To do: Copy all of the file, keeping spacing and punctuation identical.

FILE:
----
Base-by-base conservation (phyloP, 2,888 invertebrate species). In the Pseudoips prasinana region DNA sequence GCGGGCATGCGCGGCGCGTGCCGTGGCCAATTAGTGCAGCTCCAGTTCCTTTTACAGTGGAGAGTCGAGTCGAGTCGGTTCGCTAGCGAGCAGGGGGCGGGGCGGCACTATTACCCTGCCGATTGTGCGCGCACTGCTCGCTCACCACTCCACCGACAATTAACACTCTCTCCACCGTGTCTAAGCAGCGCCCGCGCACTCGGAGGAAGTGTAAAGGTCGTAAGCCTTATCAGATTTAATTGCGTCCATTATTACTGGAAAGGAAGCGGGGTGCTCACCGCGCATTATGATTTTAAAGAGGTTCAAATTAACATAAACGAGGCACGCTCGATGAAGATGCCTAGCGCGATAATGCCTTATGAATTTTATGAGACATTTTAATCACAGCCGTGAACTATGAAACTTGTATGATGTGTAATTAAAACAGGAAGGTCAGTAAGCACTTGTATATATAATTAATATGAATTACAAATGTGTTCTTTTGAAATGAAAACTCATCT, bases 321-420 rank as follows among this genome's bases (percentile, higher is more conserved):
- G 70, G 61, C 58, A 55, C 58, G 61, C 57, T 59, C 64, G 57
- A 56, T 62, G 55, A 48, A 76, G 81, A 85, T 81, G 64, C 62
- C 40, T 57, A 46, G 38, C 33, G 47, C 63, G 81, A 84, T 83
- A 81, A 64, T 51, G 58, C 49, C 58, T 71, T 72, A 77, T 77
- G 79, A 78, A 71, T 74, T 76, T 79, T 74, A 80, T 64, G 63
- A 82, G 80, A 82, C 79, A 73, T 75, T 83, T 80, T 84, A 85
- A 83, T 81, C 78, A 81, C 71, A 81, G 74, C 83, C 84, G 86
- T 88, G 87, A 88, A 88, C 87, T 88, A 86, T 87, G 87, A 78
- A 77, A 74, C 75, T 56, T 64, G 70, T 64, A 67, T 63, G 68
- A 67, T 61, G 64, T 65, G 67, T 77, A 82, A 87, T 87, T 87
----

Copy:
Base-by-base conservation (phyloP, 2,888 invertebrate species). In the Pseudoips prasinana region DNA sequence GCGGGCATGCGCGGCGCGTGCCGTGGCCAATTAGTGCAGCTCCAGTTCCTTTTACAGTGGAGAGTCGAGTCGAGTCGGTTCGCTAGCGAGCAGGGGGCGGGGCGGCACTATTACCCTGCCGATTGTGCGCGCACTGCTCGCTCACCACTCCACCGACAATTAACACTCTCTCCACCGTGTCTAAGCAGCGCCCGCGCACTCGGAGGAAGTGTAAAGGTCGTAAGCCTTATCAGATTTAATTGCGTCCATTATTACTGGAAAGGAAGCGGGGTGCTCACCGCGCATTATGATTTTAAAGAGGTTCAAATTAACATAAACGAGGCACGCTCGATGAAGATGCCTAGCGCGATAATGCCTTATGAATTTTATGAGACATTTTAATCACAGCCGTGAACTATGAAACTTGTATGATGTGTAATTAAAACAGGAAGGTCAGTAAGCACTTGTATATATAATTAATATGAATTACAAATGTGTTCTTTTGAAATGAAAACTCATCT, bases 321-420 rank as follows among this genome's bases (percentile, higher is more conserved):
- G 70, G 61, C 58, A 55, C 58, G 61, C 57, T 59, C 64, G 57
- A 56, T 62, G 55, A 48, A 76, G 81, A 85, T 81, G 64, C 62
- C 40, T 57, A 46, G 38, C 33, G 47, C 63, G 81, A 84, T 83
- A 81, A 64, T 51, G 58, C 49, C 58, T 71, T 72, A 77, T 77
- G 79, A 78, A 71, T 74, T 76, T 79, T 74, A 80, T 64, G 63
- A 82, G 80, A 82, C 79, A 73, T 75, T 83, T 80, T 84, A 85
- A 83, T 81, C 78, A 81, C 71, A 81, G 74, C 83, C 84, G 86
- T 88, G 87, A 88, A 88, C 87, T 88, A 86, T 87, G 87, A 78
- A 77, A 74, C 75, T 56, T 64, G 70, T 64, A 67, T 63, G 68
- A 67, T 61, G 64, T 65, G 67, T 77, A 82, A 87, T 87, T 87